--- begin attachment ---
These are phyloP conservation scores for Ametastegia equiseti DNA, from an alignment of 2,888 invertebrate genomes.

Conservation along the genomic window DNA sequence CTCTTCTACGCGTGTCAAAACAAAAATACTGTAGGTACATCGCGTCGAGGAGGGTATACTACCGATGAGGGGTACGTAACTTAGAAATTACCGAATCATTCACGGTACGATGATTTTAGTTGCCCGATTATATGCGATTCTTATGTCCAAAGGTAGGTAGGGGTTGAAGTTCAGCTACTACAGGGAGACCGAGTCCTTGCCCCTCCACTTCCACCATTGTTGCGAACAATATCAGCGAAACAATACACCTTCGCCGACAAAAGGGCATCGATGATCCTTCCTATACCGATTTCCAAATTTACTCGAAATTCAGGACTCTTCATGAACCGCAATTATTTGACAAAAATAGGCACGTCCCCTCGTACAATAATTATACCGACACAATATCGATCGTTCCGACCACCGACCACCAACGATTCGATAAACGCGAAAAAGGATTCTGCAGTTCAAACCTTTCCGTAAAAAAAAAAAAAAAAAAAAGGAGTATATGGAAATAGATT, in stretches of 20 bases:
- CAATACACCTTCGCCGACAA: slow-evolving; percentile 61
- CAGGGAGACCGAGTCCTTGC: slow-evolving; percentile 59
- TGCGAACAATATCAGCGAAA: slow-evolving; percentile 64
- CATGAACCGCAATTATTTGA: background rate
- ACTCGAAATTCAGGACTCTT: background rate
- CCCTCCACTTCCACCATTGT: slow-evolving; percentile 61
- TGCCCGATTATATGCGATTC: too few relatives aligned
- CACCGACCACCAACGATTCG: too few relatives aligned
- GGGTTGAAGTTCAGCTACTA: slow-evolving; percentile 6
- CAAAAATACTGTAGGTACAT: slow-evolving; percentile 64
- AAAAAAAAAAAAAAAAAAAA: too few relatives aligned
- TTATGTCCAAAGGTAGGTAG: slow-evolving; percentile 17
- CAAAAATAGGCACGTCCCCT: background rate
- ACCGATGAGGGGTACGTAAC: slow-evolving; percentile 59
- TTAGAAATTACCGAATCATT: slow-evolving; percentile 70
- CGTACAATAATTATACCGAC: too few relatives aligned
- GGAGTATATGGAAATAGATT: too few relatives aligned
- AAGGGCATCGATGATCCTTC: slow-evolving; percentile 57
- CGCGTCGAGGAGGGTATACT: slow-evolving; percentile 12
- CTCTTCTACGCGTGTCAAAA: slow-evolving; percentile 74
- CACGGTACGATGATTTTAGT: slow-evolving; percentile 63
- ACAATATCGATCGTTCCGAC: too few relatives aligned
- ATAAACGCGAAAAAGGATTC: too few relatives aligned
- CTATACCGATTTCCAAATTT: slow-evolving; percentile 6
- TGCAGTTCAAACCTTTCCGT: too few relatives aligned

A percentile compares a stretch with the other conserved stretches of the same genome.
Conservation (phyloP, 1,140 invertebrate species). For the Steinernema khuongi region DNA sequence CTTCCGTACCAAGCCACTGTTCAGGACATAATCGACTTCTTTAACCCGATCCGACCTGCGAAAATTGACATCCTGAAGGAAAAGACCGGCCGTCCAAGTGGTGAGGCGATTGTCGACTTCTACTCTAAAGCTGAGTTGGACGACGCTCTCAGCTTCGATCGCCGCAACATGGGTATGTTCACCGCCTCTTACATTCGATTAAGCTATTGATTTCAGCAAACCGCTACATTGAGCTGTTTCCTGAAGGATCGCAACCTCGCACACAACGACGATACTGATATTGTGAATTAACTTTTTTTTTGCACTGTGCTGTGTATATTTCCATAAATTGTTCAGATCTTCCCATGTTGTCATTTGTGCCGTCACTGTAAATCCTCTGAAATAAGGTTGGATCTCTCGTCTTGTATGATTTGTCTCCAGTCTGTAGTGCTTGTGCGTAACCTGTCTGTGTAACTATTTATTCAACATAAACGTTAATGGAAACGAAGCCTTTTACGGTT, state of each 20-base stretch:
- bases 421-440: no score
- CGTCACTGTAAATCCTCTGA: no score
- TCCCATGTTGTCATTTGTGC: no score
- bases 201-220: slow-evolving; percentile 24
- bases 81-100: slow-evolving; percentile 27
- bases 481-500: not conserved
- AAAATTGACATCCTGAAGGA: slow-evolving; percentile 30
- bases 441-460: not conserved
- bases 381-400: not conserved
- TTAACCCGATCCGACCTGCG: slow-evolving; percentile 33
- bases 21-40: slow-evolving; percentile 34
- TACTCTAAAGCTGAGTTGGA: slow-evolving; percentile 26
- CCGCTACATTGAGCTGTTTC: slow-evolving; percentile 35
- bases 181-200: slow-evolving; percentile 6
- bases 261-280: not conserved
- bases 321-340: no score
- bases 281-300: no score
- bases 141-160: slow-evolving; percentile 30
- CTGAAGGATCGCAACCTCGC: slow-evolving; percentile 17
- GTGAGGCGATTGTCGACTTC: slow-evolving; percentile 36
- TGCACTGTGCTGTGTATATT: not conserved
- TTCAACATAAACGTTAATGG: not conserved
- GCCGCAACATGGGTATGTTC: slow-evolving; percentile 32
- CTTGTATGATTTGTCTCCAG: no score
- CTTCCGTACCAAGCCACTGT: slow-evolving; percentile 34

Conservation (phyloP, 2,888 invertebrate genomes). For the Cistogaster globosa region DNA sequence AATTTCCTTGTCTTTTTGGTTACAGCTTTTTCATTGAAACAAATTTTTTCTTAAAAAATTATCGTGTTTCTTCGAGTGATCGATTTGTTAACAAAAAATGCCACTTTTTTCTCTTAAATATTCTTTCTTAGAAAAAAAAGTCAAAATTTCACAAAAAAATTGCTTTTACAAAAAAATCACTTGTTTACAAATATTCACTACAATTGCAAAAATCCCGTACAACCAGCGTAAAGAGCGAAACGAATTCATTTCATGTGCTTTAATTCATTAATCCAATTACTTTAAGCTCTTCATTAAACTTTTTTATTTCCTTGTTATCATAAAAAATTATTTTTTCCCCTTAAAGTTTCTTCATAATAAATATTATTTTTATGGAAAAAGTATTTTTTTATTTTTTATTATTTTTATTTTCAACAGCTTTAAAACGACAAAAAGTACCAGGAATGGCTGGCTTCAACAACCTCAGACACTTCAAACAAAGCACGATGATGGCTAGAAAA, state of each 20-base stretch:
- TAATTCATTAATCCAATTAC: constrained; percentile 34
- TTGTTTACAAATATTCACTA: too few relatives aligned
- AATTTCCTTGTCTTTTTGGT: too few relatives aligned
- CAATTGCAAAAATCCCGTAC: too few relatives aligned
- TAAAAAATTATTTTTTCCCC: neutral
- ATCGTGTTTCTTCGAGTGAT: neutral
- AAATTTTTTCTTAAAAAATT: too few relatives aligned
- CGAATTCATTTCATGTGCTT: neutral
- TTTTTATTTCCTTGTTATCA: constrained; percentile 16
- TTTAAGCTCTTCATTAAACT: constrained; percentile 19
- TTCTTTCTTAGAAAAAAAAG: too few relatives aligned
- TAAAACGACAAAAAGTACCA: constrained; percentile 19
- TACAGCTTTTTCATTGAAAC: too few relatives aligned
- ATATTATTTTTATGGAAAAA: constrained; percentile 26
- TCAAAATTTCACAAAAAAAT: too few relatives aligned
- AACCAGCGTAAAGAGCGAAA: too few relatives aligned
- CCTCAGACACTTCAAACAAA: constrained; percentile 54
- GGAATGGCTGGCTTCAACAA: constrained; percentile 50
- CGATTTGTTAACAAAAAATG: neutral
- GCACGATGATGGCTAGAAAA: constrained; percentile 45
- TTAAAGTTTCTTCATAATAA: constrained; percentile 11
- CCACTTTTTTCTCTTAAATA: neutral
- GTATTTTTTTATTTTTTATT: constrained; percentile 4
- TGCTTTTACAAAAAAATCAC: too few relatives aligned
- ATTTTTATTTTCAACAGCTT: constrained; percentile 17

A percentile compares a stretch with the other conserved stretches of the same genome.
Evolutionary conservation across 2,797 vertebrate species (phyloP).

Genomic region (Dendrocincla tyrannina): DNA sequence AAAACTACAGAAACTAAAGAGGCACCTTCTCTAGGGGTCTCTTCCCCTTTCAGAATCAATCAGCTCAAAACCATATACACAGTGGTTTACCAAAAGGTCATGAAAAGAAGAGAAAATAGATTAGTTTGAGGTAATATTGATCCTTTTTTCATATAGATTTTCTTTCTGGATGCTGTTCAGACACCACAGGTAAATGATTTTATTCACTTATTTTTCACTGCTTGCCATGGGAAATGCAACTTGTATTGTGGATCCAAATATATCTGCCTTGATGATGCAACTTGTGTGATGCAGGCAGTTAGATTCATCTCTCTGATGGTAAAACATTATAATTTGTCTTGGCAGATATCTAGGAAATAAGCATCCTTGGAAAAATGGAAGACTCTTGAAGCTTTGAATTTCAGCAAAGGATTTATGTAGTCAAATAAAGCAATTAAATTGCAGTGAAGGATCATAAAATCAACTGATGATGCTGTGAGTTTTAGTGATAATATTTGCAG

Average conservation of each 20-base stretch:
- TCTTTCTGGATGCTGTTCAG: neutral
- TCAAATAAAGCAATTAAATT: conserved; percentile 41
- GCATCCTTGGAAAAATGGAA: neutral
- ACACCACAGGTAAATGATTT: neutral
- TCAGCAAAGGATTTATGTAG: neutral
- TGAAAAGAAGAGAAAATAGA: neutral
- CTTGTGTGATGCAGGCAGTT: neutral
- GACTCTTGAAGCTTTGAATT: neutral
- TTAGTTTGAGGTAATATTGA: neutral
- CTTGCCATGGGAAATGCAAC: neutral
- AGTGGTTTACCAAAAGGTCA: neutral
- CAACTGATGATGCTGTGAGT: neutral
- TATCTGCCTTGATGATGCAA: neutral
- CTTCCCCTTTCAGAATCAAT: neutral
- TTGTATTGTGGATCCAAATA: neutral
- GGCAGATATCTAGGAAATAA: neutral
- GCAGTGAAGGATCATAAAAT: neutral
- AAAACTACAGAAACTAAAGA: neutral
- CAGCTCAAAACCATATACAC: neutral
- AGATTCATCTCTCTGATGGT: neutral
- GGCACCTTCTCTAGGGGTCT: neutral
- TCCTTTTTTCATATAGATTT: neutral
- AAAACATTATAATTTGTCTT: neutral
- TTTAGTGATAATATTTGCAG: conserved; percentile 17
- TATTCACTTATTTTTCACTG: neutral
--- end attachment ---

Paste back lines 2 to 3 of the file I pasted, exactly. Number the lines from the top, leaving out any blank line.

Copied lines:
Conservation along the genomic window DNA sequence CTCTTCTACGCGTGTCAAAACAAAAATACTGTAGGTACATCGCGTCGAGGAGGGTATACTACCGATGAGGGGTACGTAACTTAGAAATTACCGAATCATTCACGGTACGATGATTTTAGTTGCCCGATTATATGCGATTCTTATGTCCAAAGGTAGGTAGGGGTTGAAGTTCAGCTACTACAGGGAGACCGAGTCCTTGCCCCTCCACTTCCACCATTGTTGCGAACAATATCAGCGAAACAATACACCTTCGCCGACAAAAGGGCATCGATGATCCTTCCTATACCGATTTCCAAATTTACTCGAAATTCAGGACTCTTCATGAACCGCAATTATTTGACAAAAATAGGCACGTCCCCTCGTACAATAATTATACCGACACAATATCGATCGTTCCGACCACCGACCACCAACGATTCGATAAACGCGAAAAAGGATTCTGCAGTTCAAACCTTTCCGTAAAAAAAAAAAAAAAAAAAAGGAGTATATGGAAATAGATT, in stretches of 20 bases:
- CAATACACCTTCGCCGACAA: slow-evolving; percentile 61